Launch of the Passing on Wisdom: Jason’s Diabetes story

The Federal Minister for Aged Care and Minister for Indigenous Health, Ken Wyatt AM, MP launched the Passing on Wisdom: Jason’s Diabetes story on 9 December 2017.

Page last updated: 13 December 2017

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9 December 2017

Thank you to everyone for joining us.

I acknowledge the traditional custodians of the land on which we meet and pay my respects to our Noongar Elders, past and present. I extend a special welcome to family and friends from Yamatji country.

We’ve come together for a special reason, for a very special man – because Jason wanted his story and his message shared.

This is a big responsibility, and I know we will all do everything in our power to help grant his wish.

Today we remember many things.

We remember his talent, his strength, his joy and how much love he shared – and still shares in our hearts.

We remember our incredible sadness since he made the brave, but heartbreaking decision, to end his treatment and say goodbye.

We remember how Jason was always wanting to change the world for the better – through his music, through his love and loyalty for his friends and family, through just being Jason.

And I know, as we go forward from today, that our people and our nation will soon remember him for another reason – for his health message – the heartfelt and fundamentally important words he speaks so clearly in the video that we, and the world, are about to see.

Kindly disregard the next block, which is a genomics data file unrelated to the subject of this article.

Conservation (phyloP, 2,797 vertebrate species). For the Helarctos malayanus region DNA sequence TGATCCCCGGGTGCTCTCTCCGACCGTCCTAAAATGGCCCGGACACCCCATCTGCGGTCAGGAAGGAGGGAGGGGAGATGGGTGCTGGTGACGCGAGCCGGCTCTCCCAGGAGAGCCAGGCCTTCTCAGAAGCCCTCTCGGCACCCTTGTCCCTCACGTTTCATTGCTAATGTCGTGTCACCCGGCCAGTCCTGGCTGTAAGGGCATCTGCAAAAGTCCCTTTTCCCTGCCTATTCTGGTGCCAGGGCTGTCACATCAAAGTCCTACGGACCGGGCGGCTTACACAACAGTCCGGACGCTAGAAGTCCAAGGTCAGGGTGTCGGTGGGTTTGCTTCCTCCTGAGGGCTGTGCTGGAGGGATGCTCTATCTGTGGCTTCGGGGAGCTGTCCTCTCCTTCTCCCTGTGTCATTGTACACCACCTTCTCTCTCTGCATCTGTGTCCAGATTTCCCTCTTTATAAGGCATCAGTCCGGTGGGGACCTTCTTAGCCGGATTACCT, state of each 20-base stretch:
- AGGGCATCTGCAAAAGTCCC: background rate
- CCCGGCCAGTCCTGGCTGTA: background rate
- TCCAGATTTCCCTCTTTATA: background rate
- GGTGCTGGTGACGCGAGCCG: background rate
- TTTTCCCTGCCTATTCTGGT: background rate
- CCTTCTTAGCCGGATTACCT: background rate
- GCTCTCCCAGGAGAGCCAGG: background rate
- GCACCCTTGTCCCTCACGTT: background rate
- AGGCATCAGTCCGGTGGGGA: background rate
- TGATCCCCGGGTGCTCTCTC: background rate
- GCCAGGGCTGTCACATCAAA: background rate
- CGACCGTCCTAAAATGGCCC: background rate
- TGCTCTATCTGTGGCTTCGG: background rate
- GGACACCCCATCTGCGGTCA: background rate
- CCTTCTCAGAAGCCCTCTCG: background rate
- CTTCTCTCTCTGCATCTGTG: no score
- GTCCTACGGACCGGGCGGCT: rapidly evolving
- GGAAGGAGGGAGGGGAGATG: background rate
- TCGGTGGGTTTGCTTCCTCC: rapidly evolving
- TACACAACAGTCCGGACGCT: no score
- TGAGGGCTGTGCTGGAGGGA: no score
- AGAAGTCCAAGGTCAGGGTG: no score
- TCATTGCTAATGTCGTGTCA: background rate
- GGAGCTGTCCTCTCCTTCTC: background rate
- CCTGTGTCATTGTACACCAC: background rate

“Passing on Wisdom: Jason’s Diabetes story”, is strong but humble. He tells it like it is.

He has no self-pity, just wise words that apply to all Australians.

In one sense, this is a message of devastating loss – of what might have been if Jason had heeded some early warnings.

But far moreso, this is a message of hope, for the rest of us and for generations to come.

It’s about diabetes, it’s about lifestyle choices – but more broadly, Jason wants us to talk about men’s health and, especially, Indigenous men’s health.

Most importantly, he wants us to listen.

Jason’s video is a stark reminder of the importance of us men taking care of our ourselves – that making sure we survive is an essential part of giving love to those who mean the most to us.

We know that Australian men have poorer health outcomes than women in many areas, and an overall shorter life expectancy.

We know that men are more likely to be overweight or obese, to smoke daily, and to drink alcohol at levels that place them at risk of lifetime harm.

Jason’s message reinforces my top health priorities: Men’s health, kidney, eye and ear health, maternal and child health and preventable hospital admissions.

One of Jason’s many legacies will be to bring the importance of healthy living home to thousands of people.

I thank the University of Western Australia’s WA Centre of Rural Health, and media group Health Communications Resources for your support.

I pay special tribute to Jason’s family, for sharing this time with us and for putting in so much work to help make his dream come true.

But most of all, I thank Jason – and I am so proud of him.

Proud that even as he faced death, his thoughts were only for the living – to leave a message I hope every one of us will heed.

A life-changing message – a lifesaving message.

Thank you.

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